The problems in this book involve lots of drawing. Geometry is a hands-on subject, and many children like that. Moreover, drawing is an excellent means of achieving the conceptual understanding that geometry requires. Exercises marked with the notebook symbol are meant to be done in the student's notebook or on blank paper.
The study of geometry is also full of new vocabulary. I encourage the usage of a geometry notebook, where students will write every new concept or term, and draw a picture or pictures and text to explain the term. That will help them to remember the terms better, and most children will like creating a book of their own. The students can also do the drawing exercises in this book.
The lessons in the book
First we review the area and perimeter of rectangles (as taught in third grade). Then the students are introduced to angles, and learn about acute, right, obtuse, and straight angles. Students learn how to measure angles with a protractor, draw angles, and estimate some common angles.
After angles, we study parallelograms and different kinds of triangles (acute, obtuse, right). We also review polygons and then go on to a lesson about circles. Students learn the terms circle, radius, and diameter, and learn to draw circles and circle designs using a compass.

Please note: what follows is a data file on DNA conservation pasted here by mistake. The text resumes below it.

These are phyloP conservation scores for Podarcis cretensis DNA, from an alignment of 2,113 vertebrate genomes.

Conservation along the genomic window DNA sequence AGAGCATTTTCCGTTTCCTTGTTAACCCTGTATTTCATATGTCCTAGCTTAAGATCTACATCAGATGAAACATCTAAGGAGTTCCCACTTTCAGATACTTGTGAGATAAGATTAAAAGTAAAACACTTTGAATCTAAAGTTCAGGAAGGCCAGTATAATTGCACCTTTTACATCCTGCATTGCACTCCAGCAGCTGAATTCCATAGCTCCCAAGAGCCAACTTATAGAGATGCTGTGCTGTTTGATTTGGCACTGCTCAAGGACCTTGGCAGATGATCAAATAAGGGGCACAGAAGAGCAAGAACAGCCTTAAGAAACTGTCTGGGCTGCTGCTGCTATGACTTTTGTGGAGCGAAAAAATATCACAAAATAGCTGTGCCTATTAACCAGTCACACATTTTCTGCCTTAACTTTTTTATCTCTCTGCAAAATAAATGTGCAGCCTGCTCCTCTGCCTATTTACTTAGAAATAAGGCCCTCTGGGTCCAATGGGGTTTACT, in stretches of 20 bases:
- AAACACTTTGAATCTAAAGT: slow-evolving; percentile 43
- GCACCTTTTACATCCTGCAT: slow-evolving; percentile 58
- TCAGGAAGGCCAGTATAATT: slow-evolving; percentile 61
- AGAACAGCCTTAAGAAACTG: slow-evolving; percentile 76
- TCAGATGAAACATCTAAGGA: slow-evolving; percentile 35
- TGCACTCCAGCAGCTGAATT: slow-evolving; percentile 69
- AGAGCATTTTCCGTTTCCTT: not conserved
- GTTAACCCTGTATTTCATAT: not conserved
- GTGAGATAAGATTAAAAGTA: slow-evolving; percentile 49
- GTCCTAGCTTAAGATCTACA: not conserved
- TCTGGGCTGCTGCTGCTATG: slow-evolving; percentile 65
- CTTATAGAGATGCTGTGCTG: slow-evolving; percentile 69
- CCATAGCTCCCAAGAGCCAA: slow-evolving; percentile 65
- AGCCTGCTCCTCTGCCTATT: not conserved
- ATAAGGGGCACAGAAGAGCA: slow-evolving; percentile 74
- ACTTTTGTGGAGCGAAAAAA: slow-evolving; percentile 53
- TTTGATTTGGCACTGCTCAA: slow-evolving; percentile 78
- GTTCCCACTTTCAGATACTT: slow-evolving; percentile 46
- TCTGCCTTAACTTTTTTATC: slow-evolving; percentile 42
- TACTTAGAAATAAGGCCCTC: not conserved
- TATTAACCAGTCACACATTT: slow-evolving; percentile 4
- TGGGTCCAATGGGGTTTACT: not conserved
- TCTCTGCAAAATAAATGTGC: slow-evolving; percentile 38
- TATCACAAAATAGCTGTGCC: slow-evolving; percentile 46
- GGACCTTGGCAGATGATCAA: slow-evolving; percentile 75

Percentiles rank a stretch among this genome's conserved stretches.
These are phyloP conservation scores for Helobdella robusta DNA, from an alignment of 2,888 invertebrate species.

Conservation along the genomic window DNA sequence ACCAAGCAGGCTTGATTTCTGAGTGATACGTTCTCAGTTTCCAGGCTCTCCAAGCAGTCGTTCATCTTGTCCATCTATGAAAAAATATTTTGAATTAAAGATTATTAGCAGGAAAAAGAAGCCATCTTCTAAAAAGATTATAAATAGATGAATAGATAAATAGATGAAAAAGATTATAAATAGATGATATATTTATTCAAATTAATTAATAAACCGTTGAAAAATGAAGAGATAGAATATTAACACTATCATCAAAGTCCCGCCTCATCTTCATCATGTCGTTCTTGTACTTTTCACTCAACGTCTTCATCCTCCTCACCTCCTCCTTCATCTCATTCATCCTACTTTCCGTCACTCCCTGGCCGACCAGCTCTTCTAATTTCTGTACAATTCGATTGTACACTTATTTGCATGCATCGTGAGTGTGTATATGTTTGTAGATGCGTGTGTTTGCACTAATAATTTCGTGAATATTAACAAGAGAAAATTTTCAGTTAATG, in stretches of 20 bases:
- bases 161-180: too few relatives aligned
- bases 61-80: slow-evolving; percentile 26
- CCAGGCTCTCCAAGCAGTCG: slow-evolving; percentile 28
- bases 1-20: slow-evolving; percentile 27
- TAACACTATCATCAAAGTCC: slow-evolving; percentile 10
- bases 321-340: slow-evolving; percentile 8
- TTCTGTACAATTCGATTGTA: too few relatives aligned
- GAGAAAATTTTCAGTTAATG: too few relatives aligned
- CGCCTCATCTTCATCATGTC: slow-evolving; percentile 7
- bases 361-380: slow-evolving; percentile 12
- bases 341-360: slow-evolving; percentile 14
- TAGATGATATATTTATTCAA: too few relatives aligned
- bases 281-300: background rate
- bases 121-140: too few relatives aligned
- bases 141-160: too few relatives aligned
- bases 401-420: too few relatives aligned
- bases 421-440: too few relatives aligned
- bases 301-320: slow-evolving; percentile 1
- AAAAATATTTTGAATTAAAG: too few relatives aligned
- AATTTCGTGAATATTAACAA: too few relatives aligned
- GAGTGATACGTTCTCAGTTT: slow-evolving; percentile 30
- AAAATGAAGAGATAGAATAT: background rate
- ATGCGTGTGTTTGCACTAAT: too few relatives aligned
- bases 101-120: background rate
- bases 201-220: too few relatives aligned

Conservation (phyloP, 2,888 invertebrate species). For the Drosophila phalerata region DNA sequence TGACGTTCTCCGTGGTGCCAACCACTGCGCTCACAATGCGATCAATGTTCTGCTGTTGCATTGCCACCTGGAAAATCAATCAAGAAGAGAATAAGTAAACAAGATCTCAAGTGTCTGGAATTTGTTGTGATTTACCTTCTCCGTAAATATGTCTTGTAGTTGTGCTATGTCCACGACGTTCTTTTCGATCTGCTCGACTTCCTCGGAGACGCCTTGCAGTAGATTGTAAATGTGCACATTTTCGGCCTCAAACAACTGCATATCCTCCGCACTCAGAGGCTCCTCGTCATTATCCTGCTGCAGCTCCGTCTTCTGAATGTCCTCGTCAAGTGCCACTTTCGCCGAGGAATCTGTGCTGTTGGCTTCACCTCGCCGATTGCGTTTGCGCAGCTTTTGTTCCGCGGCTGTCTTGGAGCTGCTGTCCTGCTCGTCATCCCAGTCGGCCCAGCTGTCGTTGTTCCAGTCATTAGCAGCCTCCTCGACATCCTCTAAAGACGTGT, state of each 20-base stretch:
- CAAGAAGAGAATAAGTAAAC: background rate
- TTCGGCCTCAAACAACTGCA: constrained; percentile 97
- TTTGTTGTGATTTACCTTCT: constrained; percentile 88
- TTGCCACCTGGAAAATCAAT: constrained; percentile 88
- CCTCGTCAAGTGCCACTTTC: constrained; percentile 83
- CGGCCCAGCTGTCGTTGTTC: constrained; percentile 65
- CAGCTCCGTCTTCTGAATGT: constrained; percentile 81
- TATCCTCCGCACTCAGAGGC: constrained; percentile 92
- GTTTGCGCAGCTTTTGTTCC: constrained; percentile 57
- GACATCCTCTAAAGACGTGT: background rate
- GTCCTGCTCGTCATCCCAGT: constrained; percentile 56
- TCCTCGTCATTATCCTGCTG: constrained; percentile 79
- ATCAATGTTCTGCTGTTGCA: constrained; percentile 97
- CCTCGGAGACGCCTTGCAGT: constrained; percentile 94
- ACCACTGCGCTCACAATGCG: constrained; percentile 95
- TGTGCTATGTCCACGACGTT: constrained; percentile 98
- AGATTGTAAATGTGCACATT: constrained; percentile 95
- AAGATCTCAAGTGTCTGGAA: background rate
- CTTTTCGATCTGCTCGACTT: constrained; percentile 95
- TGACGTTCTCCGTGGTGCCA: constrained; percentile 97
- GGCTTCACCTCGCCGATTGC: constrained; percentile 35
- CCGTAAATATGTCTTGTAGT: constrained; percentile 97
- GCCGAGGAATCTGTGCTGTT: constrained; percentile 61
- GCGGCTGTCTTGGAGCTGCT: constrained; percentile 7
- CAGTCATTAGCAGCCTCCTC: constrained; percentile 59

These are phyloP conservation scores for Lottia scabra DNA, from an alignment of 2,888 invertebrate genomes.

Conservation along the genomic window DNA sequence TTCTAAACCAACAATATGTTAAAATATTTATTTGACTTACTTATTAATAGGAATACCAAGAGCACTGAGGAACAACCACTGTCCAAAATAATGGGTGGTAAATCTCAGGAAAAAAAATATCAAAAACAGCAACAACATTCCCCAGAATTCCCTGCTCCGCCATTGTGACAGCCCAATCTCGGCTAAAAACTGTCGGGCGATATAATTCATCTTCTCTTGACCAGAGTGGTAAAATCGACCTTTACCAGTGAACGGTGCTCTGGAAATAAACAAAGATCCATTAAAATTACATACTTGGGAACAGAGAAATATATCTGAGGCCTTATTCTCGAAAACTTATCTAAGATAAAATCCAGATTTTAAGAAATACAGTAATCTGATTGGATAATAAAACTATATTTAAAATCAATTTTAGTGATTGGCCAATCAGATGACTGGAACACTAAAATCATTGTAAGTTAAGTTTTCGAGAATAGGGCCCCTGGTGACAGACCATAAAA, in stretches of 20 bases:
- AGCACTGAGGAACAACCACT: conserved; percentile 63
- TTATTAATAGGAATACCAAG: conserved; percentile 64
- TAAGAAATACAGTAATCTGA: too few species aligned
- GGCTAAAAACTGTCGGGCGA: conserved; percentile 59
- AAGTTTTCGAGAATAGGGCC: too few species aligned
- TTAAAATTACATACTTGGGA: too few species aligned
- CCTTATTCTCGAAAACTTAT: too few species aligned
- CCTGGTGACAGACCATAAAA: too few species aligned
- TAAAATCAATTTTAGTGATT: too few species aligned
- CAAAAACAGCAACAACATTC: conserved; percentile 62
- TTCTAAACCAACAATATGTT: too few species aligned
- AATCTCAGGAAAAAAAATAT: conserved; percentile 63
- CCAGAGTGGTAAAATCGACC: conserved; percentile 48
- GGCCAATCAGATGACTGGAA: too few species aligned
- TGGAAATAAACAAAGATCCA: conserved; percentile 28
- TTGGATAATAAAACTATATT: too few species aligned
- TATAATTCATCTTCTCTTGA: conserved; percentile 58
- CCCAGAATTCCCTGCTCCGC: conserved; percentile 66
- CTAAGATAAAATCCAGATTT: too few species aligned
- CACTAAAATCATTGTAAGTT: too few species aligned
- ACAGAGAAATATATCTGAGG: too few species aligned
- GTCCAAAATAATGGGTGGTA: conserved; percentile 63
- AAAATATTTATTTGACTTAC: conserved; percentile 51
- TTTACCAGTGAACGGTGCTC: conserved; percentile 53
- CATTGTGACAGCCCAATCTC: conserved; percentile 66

Then we go on to classify quadrilaterals and triangles. There are seven types of quadrilaterals to learn about, and now students classify triangles both by sides and by angles.
The last section of the book deals with area and perimeter of rectangular shapes, and volume of rectangular prisms. I have also included a lesson for problem solving, and two review lessons.
This book contains 113 pages, which includes the answer key. Also, it is enabled for annotation, which means you can fill it in on a computer (with Adobe Reader 9 or higher) or on a tablet using a PDF app with annotation tools.
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Maria Miller, the author of the Math Mammoth books, is a math teacher turned homeschooler. She has a master's degree in mathematics with the teacher educational studies, and minors in physics and statistics. The aim of her math books is first and foremost to explain math in very simple terms, yet rigorously, concentrating on understanding of concepts.